Researchers have found the highest levels of microplastic recorded on the seafloor ever, with up to 1.9 million pieces in a thin layer covering just 1 square meter.
It is estimated that over 10 million tons of plastic waste enter the oceans each year. Floating plastic waste at sea has caught the public’s interest thanks to the ‘Blue Planet Effect‘ seeing moves to discourage the use of plastic drinking straws and carrier bags. Yet such accumulations account for less than 1% of the plastic that enters the world’s oceans.
The missing 99% is thought to occur in the deep ocean, but until now it has been unclear where it actually ended up. Published this week in the journal Science, the research showed how deep-sea currents act as conveyor belts, transporting tiny plastic fragments and fibers across the seafloor.
These currents can concentrate micro-plastics within huge sediment accumulations, which they termed ‘micro-plastic hotspots‘. These hotspots appear to be the deep-sea equivalents of ‘garbage patches‘ formed by currents on the ocean surface.
The lead author of the study, Dr. Ian Kane of The University of Manchester said: “Almost everybody has heard of the infamous ocean ‘garbage patches’ of floating plastic, but we were shocked at the high concentrations of microplastics we found in the deep-seafloor.
“We discovered that microplastics are not uniformly distributed across the study area; instead they are distributed by powerful seafloor currents which concentrate them in certain areas.“
Microplastics on the seafloor mainly consists of fibers from textiles and clothing. These can not be effectively filtered out in domestic wastewater treatment plants and thus easily enter rivers and oceans.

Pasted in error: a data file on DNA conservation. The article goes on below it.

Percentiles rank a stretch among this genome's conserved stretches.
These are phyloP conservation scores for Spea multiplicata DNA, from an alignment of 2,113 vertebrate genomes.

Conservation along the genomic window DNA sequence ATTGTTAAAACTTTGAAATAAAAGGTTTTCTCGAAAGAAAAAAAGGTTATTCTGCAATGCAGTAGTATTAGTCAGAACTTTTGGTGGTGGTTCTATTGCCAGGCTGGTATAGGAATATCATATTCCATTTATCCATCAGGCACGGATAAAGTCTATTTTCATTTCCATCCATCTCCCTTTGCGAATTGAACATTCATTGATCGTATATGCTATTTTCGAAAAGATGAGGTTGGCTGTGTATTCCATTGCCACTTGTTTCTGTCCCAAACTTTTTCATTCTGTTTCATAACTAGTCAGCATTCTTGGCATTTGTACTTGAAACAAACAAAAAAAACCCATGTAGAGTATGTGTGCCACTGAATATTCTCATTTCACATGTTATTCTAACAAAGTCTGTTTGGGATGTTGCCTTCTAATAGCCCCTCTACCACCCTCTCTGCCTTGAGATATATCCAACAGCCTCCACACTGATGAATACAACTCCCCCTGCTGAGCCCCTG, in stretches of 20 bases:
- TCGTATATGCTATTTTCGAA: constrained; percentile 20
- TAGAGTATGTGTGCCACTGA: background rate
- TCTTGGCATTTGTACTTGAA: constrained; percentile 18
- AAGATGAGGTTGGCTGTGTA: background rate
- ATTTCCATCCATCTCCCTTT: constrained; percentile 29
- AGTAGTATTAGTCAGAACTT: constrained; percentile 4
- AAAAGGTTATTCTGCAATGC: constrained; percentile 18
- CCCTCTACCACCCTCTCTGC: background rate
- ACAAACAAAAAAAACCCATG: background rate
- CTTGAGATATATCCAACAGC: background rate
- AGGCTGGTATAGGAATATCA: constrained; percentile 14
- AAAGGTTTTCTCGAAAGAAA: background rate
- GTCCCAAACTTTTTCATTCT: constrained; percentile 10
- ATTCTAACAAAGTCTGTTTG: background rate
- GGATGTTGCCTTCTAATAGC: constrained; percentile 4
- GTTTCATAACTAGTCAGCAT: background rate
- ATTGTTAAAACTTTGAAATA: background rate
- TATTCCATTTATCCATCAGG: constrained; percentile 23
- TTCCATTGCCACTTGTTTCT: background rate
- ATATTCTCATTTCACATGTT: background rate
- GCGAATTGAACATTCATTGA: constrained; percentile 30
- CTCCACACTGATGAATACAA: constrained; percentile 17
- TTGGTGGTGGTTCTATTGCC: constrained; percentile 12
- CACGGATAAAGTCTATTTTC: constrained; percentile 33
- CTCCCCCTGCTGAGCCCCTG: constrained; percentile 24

In the ocean, they either settle out slowly or can be transported rapidly by episodic turbidity currents that travel down submarine canyons to the deep seafloor. Once in the deep sea, microplastics are readily picked up and carried by continuously flowing seafloor currents that can preferentially concentrate fibers and fragments within large drifts of sediment.
These deep ocean currents are found to carry oxygenated water and nutrients and that means that seafloor microplastic hotspots can also house important ecosystems that can consume microplastics.
This study provides the first direct link between the behavior of these currents and the concentrations of seafloor microplastics and the findings will help to predict the locations of other deep-sea microplastic hotspots and direct research into the impact of microplastics on marine life.
The team collected sediment samples from the seafloor of the Tyrrhenian Sea (part of the Mediterranean Sea) and combined these with calibrated models of deep ocean currents and detailed mapping of the seafloor. In the laboratory, the microplastics were separated from sediment, counted under the microscope, and further analyzed using infra-red spectroscopy to determine the plastic types. Using this information the team was able to show how ocean currents controlled the distribution of microplastics on the seafloor.
I.A. Kane el al., “Seafloor microplastic hotspots controlled by deep-sea circulation,” Science (2020): Science